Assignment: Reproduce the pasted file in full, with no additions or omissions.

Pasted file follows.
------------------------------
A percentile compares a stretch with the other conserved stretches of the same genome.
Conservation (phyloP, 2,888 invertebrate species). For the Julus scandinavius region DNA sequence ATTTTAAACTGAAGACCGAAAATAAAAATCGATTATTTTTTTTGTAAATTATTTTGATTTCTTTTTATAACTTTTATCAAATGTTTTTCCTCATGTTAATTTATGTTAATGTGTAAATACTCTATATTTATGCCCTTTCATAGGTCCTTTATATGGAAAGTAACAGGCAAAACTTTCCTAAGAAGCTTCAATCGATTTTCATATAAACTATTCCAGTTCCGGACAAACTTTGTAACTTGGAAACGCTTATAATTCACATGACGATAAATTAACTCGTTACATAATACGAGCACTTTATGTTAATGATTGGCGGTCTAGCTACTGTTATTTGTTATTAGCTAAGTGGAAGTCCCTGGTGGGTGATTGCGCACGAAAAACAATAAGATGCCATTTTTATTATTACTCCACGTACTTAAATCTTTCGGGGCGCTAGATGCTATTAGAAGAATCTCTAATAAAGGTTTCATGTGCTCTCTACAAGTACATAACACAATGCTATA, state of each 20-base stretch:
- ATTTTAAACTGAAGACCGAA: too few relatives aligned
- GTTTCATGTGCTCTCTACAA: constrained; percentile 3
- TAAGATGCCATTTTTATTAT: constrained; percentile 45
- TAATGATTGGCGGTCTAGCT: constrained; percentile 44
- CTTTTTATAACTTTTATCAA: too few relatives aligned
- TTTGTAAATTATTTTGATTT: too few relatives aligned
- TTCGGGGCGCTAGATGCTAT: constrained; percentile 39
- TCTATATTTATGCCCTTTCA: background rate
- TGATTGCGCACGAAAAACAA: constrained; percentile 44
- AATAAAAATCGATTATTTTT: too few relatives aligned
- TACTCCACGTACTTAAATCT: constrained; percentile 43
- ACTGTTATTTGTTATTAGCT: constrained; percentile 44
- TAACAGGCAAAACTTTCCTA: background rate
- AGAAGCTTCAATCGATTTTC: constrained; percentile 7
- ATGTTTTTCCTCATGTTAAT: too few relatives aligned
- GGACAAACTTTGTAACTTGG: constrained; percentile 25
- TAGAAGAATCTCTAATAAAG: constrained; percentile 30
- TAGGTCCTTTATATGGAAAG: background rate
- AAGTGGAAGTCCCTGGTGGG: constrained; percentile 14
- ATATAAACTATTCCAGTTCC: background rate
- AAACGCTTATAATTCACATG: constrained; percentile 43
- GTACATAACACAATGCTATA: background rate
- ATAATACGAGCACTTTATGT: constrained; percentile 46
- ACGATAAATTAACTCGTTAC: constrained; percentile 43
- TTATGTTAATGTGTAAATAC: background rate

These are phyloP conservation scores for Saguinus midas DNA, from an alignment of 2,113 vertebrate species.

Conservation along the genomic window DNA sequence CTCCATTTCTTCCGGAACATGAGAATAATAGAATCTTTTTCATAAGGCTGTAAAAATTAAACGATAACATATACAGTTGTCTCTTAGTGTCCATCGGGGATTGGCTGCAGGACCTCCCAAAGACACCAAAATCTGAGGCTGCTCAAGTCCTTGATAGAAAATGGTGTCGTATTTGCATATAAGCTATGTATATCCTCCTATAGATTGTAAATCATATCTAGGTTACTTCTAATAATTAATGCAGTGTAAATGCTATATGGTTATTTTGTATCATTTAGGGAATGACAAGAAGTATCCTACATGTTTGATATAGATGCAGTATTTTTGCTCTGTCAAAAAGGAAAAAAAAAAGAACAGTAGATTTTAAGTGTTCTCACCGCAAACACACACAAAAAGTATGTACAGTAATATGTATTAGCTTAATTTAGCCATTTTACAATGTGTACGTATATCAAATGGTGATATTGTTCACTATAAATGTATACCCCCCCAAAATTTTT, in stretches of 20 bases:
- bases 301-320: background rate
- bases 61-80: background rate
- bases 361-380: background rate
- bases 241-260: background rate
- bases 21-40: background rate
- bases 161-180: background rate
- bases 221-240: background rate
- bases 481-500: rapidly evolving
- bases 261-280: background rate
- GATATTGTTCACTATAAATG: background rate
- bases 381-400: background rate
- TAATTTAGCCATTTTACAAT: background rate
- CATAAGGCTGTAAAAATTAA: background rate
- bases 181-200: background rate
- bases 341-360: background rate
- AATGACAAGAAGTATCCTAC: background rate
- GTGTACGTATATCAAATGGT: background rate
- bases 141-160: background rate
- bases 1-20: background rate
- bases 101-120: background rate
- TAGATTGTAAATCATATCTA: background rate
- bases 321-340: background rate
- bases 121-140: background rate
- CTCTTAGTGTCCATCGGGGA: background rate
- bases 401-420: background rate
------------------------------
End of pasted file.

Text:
A percentile compares a stretch with the other conserved stretches of the same genome.
Conservation (phyloP, 2,888 invertebrate species). For the Julus scandinavius region DNA sequence ATTTTAAACTGAAGACCGAAAATAAAAATCGATTATTTTTTTTGTAAATTATTTTGATTTCTTTTTATAACTTTTATCAAATGTTTTTCCTCATGTTAATTTATGTTAATGTGTAAATACTCTATATTTATGCCCTTTCATAGGTCCTTTATATGGAAAGTAACAGGCAAAACTTTCCTAAGAAGCTTCAATCGATTTTCATATAAACTATTCCAGTTCCGGACAAACTTTGTAACTTGGAAACGCTTATAATTCACATGACGATAAATTAACTCGTTACATAATACGAGCACTTTATGTTAATGATTGGCGGTCTAGCTACTGTTATTTGTTATTAGCTAAGTGGAAGTCCCTGGTGGGTGATTGCGCACGAAAAACAATAAGATGCCATTTTTATTATTACTCCACGTACTTAAATCTTTCGGGGCGCTAGATGCTATTAGAAGAATCTCTAATAAAGGTTTCATGTGCTCTCTACAAGTACATAACACAATGCTATA, state of each 20-base stretch:
- ATTTTAAACTGAAGACCGAA: too few relatives aligned
- GTTTCATGTGCTCTCTACAA: constrained; percentile 3
- TAAGATGCCATTTTTATTAT: constrained; percentile 45
- TAATGATTGGCGGTCTAGCT: constrained; percentile 44
- CTTTTTATAACTTTTATCAA: too few relatives aligned
- TTTGTAAATTATTTTGATTT: too few relatives aligned
- TTCGGGGCGCTAGATGCTAT: constrained; percentile 39
- TCTATATTTATGCCCTTTCA: background rate
- TGATTGCGCACGAAAAACAA: constrained; percentile 44
- AATAAAAATCGATTATTTTT: too few relatives aligned
- TACTCCACGTACTTAAATCT: constrained; percentile 43
- ACTGTTATTTGTTATTAGCT: constrained; percentile 44
- TAACAGGCAAAACTTTCCTA: background rate
- AGAAGCTTCAATCGATTTTC: constrained; percentile 7
- ATGTTTTTCCTCATGTTAAT: too few relatives aligned
- GGACAAACTTTGTAACTTGG: constrained; percentile 25
- TAGAAGAATCTCTAATAAAG: constrained; percentile 30
- TAGGTCCTTTATATGGAAAG: background rate
- AAGTGGAAGTCCCTGGTGGG: constrained; percentile 14
- ATATAAACTATTCCAGTTCC: background rate
- AAACGCTTATAATTCACATG: constrained; percentile 43
- GTACATAACACAATGCTATA: background rate
- ATAATACGAGCACTTTATGT: constrained; percentile 46
- ACGATAAATTAACTCGTTAC: constrained; percentile 43
- TTATGTTAATGTGTAAATAC: background rate

These are phyloP conservation scores for Saguinus midas DNA, from an alignment of 2,113 vertebrate species.

Conservation along the genomic window DNA sequence CTCCATTTCTTCCGGAACATGAGAATAATAGAATCTTTTTCATAAGGCTGTAAAAATTAAACGATAACATATACAGTTGTCTCTTAGTGTCCATCGGGGATTGGCTGCAGGACCTCCCAAAGACACCAAAATCTGAGGCTGCTCAAGTCCTTGATAGAAAATGGTGTCGTATTTGCATATAAGCTATGTATATCCTCCTATAGATTGTAAATCATATCTAGGTTACTTCTAATAATTAATGCAGTGTAAATGCTATATGGTTATTTTGTATCATTTAGGGAATGACAAGAAGTATCCTACATGTTTGATATAGATGCAGTATTTTTGCTCTGTCAAAAAGGAAAAAAAAAAGAACAGTAGATTTTAAGTGTTCTCACCGCAAACACACACAAAAAGTATGTACAGTAATATGTATTAGCTTAATTTAGCCATTTTACAATGTGTACGTATATCAAATGGTGATATTGTTCACTATAAATGTATACCCCCCCAAAATTTTT, in stretches of 20 bases:
- bases 301-320: background rate
- bases 61-80: background rate
- bases 361-380: background rate
- bases 241-260: background rate
- bases 21-40: background rate
- bases 161-180: background rate
- bases 221-240: background rate
- bases 481-500: rapidly evolving
- bases 261-280: background rate
- GATATTGTTCACTATAAATG: background rate
- bases 381-400: background rate
- TAATTTAGCCATTTTACAAT: background rate
- CATAAGGCTGTAAAAATTAA: background rate
- bases 181-200: background rate
- bases 341-360: background rate
- AATGACAAGAAGTATCCTAC: background rate
- GTGTACGTATATCAAATGGT: background rate
- bases 141-160: background rate
- bases 1-20: background rate
- bases 101-120: background rate
- TAGATTGTAAATCATATCTA: background rate
- bases 321-340: background rate
- bases 121-140: background rate
- CTCTTAGTGTCCATCGGGGA: background rate
- bases 401-420: background rate